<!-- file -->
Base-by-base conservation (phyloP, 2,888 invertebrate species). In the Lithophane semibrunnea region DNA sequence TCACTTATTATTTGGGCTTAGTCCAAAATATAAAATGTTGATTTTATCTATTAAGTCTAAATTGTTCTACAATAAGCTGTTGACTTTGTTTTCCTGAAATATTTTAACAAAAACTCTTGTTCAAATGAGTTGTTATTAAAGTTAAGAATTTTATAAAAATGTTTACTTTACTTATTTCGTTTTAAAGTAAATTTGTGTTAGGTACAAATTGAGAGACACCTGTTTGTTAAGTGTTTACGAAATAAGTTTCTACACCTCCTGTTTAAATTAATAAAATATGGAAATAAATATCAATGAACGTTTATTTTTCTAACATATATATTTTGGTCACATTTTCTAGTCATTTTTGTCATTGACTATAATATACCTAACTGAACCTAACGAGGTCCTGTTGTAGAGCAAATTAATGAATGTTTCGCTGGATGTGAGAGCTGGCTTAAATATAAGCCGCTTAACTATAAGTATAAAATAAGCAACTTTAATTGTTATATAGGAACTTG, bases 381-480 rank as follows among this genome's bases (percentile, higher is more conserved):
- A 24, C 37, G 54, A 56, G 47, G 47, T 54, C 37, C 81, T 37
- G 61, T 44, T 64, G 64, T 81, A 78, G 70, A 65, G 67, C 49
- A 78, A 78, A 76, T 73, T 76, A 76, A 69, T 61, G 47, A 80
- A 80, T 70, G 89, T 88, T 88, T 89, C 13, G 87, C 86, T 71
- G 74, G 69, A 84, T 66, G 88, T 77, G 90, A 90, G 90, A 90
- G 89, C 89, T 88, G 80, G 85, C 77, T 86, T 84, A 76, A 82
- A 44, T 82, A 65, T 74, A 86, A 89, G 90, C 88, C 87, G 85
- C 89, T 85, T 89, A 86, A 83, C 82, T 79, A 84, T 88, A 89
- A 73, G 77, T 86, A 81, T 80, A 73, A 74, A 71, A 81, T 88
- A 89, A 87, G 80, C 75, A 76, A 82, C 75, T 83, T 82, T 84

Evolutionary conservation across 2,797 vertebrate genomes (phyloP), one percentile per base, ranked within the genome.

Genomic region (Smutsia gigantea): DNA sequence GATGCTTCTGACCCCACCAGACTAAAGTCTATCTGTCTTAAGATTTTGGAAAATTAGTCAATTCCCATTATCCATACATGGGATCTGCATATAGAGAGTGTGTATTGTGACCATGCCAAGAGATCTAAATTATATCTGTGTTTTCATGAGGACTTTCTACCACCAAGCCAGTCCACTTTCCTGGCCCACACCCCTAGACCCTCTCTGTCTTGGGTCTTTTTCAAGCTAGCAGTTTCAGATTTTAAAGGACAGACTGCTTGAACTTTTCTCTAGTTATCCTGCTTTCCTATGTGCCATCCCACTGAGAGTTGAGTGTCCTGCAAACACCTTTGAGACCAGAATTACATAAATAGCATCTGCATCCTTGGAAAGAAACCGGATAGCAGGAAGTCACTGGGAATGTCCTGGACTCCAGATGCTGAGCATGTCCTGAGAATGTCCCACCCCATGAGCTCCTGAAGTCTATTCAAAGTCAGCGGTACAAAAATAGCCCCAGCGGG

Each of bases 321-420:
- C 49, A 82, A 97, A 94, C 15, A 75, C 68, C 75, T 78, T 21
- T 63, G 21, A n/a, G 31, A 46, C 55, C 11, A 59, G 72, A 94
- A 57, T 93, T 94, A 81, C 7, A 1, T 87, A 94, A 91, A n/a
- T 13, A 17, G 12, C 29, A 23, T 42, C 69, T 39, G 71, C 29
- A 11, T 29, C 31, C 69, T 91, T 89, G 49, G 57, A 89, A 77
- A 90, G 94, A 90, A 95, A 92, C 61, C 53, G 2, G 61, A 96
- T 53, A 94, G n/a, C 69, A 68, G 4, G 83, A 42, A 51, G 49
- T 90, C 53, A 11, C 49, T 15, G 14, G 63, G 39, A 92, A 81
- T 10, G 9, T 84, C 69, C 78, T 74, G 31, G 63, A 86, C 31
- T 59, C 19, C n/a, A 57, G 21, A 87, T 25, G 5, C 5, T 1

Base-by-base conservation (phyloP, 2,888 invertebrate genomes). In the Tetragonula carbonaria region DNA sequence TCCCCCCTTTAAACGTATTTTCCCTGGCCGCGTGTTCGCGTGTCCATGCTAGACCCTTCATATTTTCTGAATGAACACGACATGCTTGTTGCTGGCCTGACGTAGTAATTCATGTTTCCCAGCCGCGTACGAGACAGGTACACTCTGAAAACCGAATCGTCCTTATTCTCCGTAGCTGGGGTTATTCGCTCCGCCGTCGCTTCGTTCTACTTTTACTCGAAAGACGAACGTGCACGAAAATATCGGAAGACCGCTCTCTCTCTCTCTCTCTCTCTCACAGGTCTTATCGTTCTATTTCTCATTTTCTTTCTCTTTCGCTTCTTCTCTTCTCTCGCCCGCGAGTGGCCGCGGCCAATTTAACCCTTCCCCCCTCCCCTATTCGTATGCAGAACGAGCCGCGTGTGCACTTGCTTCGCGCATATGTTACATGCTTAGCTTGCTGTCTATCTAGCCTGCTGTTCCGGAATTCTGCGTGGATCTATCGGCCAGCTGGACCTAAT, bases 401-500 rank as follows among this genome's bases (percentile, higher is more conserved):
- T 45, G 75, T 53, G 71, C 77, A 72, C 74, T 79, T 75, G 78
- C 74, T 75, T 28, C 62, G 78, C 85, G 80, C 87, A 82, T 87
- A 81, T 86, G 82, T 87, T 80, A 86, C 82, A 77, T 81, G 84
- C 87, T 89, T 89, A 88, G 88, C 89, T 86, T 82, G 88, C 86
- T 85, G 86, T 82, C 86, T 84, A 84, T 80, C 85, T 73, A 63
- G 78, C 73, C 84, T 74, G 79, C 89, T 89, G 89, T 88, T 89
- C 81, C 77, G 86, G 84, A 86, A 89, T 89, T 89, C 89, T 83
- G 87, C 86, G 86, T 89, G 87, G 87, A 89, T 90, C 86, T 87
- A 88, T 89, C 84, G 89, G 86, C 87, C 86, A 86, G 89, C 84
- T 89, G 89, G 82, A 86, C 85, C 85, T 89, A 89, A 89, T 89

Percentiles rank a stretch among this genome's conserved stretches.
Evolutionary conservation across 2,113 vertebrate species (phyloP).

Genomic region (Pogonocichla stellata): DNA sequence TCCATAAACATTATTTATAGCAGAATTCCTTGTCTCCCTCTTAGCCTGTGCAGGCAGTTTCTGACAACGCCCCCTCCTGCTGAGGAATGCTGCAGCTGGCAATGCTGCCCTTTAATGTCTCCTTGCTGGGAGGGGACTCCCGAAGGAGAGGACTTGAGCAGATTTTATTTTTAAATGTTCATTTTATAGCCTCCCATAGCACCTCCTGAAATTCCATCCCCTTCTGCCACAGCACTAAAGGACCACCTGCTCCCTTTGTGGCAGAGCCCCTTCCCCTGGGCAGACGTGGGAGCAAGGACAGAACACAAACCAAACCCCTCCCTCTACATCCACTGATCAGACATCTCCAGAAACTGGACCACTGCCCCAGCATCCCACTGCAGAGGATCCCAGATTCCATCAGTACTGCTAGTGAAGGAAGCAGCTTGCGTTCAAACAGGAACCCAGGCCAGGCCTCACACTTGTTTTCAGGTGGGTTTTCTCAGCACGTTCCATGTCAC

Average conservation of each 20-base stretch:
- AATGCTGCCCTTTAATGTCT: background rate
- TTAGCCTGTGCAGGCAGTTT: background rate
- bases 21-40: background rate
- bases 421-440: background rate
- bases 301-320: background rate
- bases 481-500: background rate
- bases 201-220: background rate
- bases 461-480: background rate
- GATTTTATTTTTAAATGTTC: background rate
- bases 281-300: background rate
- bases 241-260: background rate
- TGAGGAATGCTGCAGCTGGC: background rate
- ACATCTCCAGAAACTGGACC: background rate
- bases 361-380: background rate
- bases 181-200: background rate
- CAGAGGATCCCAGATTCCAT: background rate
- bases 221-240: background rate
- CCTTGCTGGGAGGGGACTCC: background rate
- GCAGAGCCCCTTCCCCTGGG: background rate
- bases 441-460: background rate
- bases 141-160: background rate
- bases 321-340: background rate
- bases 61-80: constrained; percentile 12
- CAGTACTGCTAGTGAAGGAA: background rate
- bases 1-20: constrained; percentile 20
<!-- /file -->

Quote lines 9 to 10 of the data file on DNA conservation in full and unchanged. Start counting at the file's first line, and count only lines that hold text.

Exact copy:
- C 89, T 85, T 89, A 86, A 83, C 82, T 79, A 84, T 88, A 89
- A 73, G 77, T 86, A 81, T 80, A 73, A 74, A 71, A 81, T 88